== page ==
Their tiny little feet can obviously get sore after walking for 2-3 hours straight. Since lifting and carrying two 5-year-olds is not a logical option for me or for anyone, I bring along a double umbrella stroller for travel purposes.

My kids love it and I think it’s a must-have travel gear if you are traveling with kids. The twins can take a nap on it whenever they want to while I can use it to store my travel bag, bottles, and snacks during sightseeing. It helps my kids stay protected from the UV rays and heat as well which makes carrying this bulky thing all the way from New York totally worth it.

Sleep? What Sleep?

how to get your kid(s) to sleep on vacation

It’s a no-brainer that traveling wreaks havoc on the sleep schedule. At the end of the day, after all the sightseeing, walking in the park, swimming, and endless selfie clicking, all I want is some alone time. That’s not going to happen unless I put my kids to sleep which seems like an impossible task.

I can understand that falling asleep in an unfamiliar environment can be difficult for anyone. To make them feel more at home, I bring along their favorite stuff toys and the blanket they use back at home with me. But that hasn’t been of much use so far. I am hoping that this problem will go away when they grow up a little more and get used to traveling.

TIP: Take a look at this article if you’re wondering how you can get your kid to sleep while on vacation.

Food Hygiene Is a Joke

Upset stomach and horrible acid reflux are the last things I want to deal with on a holiday. While I’m not a quintessential modern mom who forces their children to survive on a diet of kale and stuff, I also don’t advocate junk food diet.

Making kids eat healthy on a vacation is an impossible task even for Iron Man. Most hotels have “if you eat this, you get a free that” offers during holidays. What a brilliant way to make kids stuff their tiny bellies with loads of crap!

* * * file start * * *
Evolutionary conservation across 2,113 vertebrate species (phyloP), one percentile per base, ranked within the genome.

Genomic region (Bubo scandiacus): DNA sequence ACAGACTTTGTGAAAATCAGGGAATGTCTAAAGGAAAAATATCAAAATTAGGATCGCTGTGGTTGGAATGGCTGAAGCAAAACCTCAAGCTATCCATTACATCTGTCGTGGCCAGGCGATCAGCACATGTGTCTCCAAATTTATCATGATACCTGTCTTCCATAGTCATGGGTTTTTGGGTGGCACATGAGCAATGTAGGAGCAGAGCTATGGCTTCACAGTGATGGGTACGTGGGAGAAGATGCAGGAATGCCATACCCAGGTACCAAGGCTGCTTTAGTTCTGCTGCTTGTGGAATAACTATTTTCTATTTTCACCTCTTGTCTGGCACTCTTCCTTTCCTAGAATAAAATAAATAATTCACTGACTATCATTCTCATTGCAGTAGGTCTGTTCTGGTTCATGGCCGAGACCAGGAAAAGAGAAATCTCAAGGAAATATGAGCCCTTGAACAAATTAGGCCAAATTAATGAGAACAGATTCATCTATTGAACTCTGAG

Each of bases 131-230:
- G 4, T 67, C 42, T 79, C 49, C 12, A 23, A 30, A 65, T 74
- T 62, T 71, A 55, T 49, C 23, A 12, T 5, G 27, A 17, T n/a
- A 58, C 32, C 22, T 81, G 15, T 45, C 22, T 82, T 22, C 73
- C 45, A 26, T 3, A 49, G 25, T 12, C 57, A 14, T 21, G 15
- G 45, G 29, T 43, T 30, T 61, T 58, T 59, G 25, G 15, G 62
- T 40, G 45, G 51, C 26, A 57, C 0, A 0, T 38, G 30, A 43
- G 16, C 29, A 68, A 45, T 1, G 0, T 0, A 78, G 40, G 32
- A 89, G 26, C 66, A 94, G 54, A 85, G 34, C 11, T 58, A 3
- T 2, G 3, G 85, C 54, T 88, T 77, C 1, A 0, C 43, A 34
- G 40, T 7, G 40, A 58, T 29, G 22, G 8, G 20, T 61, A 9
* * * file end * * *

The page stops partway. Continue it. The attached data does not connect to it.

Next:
But hey! No matter how hard it gets, I don’t give up. I try my best to establish a few ground rules before we set out. My little chipmunks know that if they don’t finish their veggies, they won’t get to have the dessert for. They should know that I mean business.

To make my work a bit easier, I have been lately making conscious efforts to follow a healthy eating habit at home. After all, all good habits begin at home, right?

Since kids are picky eaters by default, I have also started getting their palates used to the local cuisine of our upcoming holiday destination one year prior to the trip. I just don’t want my babies to live on stupid pb & j, canned crap, cookies and candy bars instead of enjoying authentical local food.

Disease Monsters

Sunburn, skin infection, flu, colds, bruises, alien attack- the possibilities are truly endless when you are on a family trip with kids. The very thought of them falling sick in an unfamiliar city scares the bejesus out of me.

My mother-in-law is very old school in these matters. She belongs to that school of thought which believes that essential oils are the real deal. And her go-to remedy for toothache is brandy! Look, I simply adore that lady but not her home remedies.

So I always make sure to carry a bunch of essential meds like ibuprofen, antihistamine, antibiotics, teething gel, skin ointments for rashes and itching, sunscreen along with a first-aid box. Jason, the older one, has asthma. Hence, I make sure to keep one inhaler in my carry-on bag and another one in the checked-in baggage for safety.

The Dark Side of the Moon

My kids are not particularly good at expressing their emotions, even though they are just kids. But when they see other children having fun with their dads, I look at their faces and it breaks my heart. I and my mother-in-law do our best but no amount of effort can ever fill the void, you know?

I don’t mind taking care of two kids on my own, they complete me, they are my whole world. Having said all, it would have been really nice if I could watch them laugh and grow and annoy the heck out of me with my husband by my side.

boy playing on his own in the sand

Ending on a High Note

Enough of the emotional talk. I don’t want you to leave this page with a sad-face and a heavy heart. My kids will never stop missing their father and I will never stop feeling incomplete without my life partner. But that is not the end of the world for us. I’m grateful for what I have.

 Even though I crib about the whole packing conundrum and not getting time to myself, deep down inside, I love it. I love the chaos, I love the possibility of exploring a new place, new people and most of all, I love spending quality time with my kids. So family holiday rocks even though I suck at planning it.